Jermell Charlo-Brian Castano was Showtime’s most-watched live boxing match since December 2019.

Nielsen Media Research released viewership figures Tuesday that indicated an average of 422,000 watched the highly competitive, thoroughly entertaining battle between Castano and Charlo on Saturday night from AT&T Center in San Antonio. Showtime’s audience peaked at 536,000 toward the end of a 154-pound title unification fight that resulted in a controversial split draw.

Nielsen’s numbers for Charlo-Castano include only viewers that watched live on Showtime’s linear channel because Nielsen doesn’t track streaming services. ViacomCBS, which owns Showtime and, doesn’t release figures for those that stream Showtime live.

The average and peak audiences for Charlo-Castano were the highest for a live boxing match on Showtime since Gervonta Davis’ 12th-round stoppage of Yuriorkis Gamboa nearly 19 months ago. Davis-Gamboa, a WBA lightweight title fight at State Farm Arena in Atlanta, drew an average audience of 577,000 and a peak audience of 604,000.

Before Saturday night, Jermall Charlo, Jermell’s twin brother, was primarily responsible for Showtime’s largest audience for live boxing since the COVID-19 pandemic began in March 2020. Jermall Charlo, the WBC middleweight champion, helped draw an average of audience of 333,000 and a peak audience of 379,000 for his 12-round, unanimous-decision defeat of Mexico’s Juan Macias Montiel on June 19 at Toyota Center in Houston.

Charlo-Castano, meanwhile, was a back-and-forth fight in which each champion had his moments.

Houston’s Charlo (34-1-1, 18 KOs) buzzed Castano (17-0-2, 12 KOs) in the second round, clearly hurt him twice during the 10th round and hurt him again in the 11th round. Castano caught Charlo with a left hook in the third round that buckled Charlo’s knees, though Charlo recovered quickly.

Charlo’s comeback in the championship rounds enabled him to secure a debatable draw on the scorecards.

New Jersey’s Steve Weisfeld scored their fight 114-113 for Castano because the veteran judge scored the 10th round 10-8 for Charlo. Nevada’s Tim Cheatham scored Castano-Charlo a draw, 114-114.

Puerto Rico’s Nelson Vazquez strangely scored nine of the 12 rounds for Charlo, 117-111, a wide distance even Charlo questioned.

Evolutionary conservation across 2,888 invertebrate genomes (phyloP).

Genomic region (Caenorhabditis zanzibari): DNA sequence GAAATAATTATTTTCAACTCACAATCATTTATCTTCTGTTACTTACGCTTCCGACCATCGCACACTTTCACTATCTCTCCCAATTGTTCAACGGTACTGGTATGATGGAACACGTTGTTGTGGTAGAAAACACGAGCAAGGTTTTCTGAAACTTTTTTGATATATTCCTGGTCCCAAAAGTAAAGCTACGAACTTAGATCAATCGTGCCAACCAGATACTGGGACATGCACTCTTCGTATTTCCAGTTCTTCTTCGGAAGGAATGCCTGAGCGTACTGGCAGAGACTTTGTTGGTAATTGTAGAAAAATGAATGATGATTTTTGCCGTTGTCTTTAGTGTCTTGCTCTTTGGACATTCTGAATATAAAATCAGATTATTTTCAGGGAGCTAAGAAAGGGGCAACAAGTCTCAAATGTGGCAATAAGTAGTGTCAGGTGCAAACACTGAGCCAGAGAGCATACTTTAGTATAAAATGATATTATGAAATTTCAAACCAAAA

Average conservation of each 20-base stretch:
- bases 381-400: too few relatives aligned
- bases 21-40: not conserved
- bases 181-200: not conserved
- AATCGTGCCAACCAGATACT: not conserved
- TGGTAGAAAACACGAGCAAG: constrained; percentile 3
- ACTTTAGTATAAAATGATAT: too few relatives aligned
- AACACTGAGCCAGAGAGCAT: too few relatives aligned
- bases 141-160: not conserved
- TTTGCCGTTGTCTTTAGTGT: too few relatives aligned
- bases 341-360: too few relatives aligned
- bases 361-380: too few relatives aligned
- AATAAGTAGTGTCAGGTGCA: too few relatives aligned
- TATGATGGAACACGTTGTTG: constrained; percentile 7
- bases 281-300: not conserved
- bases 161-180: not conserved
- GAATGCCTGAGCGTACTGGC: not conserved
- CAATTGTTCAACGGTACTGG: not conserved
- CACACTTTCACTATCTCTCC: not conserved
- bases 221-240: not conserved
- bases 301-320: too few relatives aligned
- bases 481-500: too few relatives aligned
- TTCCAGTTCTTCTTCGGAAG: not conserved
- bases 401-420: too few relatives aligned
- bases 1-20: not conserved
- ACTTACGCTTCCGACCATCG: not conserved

Charlo retained his IBF, WBA and WBC championships. Castano kept his WBO belt.

Charlo, 31, and Castano, 31, discussed the need for a rematch during a post-fight press conference. There was not, however, an immediate rematch clause in their contracts and mandatory obligations with the four aforementioned sanctioning organizations likely will send them in different directions for their next fights.

Castano-Charlo headlined a tripleheader Saturday night.

An average audience of 249,000 watched Showtime’s co-feature, Rolando Romero’s seventh-round knockout of Anthony Yigit. Viewership for Romero-Yigit peaked at 256,000.

The hard-hitting Romero (14-0, 12 KOs), of North Las Vegas, Nevada, dropped Sweden’s Yigit (24-2-1, 8 KOs) once late in the fifth round and twice during the seventh round. Their scheduled 12-round fight was contested at the 140-pound limit because Yigit came in 5.2 pounds overweight Friday for what was supposed to be a 135-pound fight for Romero’s WBA interim lightweight title.

The opener of Showtime’s telecast, an action-packed bout between Amilcar Vidal and Immanuwel Aleem, drew an average audience of 202,000 and a peak audience of 220,000. Uruguay’s Vidal (13-0, 11 KOs) edged Aleem (18-3-2, 11 KOs), of Richmond, Virginia, by majority decision in their fan-friendly, 10-round super middleweight match.

Judges Ruben Carrion (97-93) and Glen Crocker (97-93) scored their fight for Vidal. Judge Anthony De Los Santos scored Vidal-Aleem a draw, 95-95.

Keith Idec is a senior writer/columnist for He can be reached on Twitter @Idecboxing.